This article describes the challenges the Daughters of Charity faced on the American frontier and how they successfully coped with them. Their efforts “contributed to the ongoing Americanization of their denomination” because the Daughters adapted their religious practices to life on the frontier. They responded to local needs and their works expanded far beyond the initial founding of a school and an orphanage. Among other things, they built a hospital, served as nurses and found jobs for women. As the first female business executives in Los Angeles, they did creative fund-raising for their own projects and for many Catholic causes. They also aided and cooperated with people of other religions and cultures. Finally, they bridged significant divisions within the Church.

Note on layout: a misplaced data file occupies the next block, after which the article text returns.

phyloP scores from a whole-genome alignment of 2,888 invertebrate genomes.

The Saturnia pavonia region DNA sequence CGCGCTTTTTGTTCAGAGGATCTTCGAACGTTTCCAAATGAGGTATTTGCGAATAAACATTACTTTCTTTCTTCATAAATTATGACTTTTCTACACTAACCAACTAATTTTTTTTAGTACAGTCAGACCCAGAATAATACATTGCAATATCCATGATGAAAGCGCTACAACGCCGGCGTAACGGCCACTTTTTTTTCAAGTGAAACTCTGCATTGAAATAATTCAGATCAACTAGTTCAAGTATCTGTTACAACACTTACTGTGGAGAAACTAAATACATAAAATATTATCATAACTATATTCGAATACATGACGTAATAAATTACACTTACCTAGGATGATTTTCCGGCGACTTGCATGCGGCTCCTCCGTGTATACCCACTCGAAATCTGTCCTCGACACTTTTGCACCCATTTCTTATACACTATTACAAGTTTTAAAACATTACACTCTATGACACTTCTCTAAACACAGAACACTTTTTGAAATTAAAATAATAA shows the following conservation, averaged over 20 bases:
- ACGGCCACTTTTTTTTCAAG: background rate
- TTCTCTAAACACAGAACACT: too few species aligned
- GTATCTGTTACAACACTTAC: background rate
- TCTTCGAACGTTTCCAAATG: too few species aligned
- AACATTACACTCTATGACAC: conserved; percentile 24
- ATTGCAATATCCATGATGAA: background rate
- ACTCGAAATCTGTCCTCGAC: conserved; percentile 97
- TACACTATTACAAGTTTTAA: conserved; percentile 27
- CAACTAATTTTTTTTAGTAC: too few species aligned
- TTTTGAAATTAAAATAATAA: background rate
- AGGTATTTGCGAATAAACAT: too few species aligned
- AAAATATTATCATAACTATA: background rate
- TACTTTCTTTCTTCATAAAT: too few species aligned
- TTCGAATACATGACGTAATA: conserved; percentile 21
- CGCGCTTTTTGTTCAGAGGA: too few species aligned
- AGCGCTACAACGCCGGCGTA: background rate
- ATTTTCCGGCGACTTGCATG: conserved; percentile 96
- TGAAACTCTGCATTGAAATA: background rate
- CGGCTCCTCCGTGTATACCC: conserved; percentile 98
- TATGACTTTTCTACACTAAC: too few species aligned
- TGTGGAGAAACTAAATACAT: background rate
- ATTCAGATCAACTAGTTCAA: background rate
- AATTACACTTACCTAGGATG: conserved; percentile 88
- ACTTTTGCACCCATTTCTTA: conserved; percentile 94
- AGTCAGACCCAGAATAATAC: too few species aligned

Engh, Michael E. S.J. (1994) "Soldiers of Christ, Angels of Mercy: The Daughters of Charity in Los Angeles, 1856-1888," Vincentian Heritage Journal: Vol. 15: Iss. 1, Article 3. Available at: http://via.library.depaul.edu/vhj/vol15/iss1/3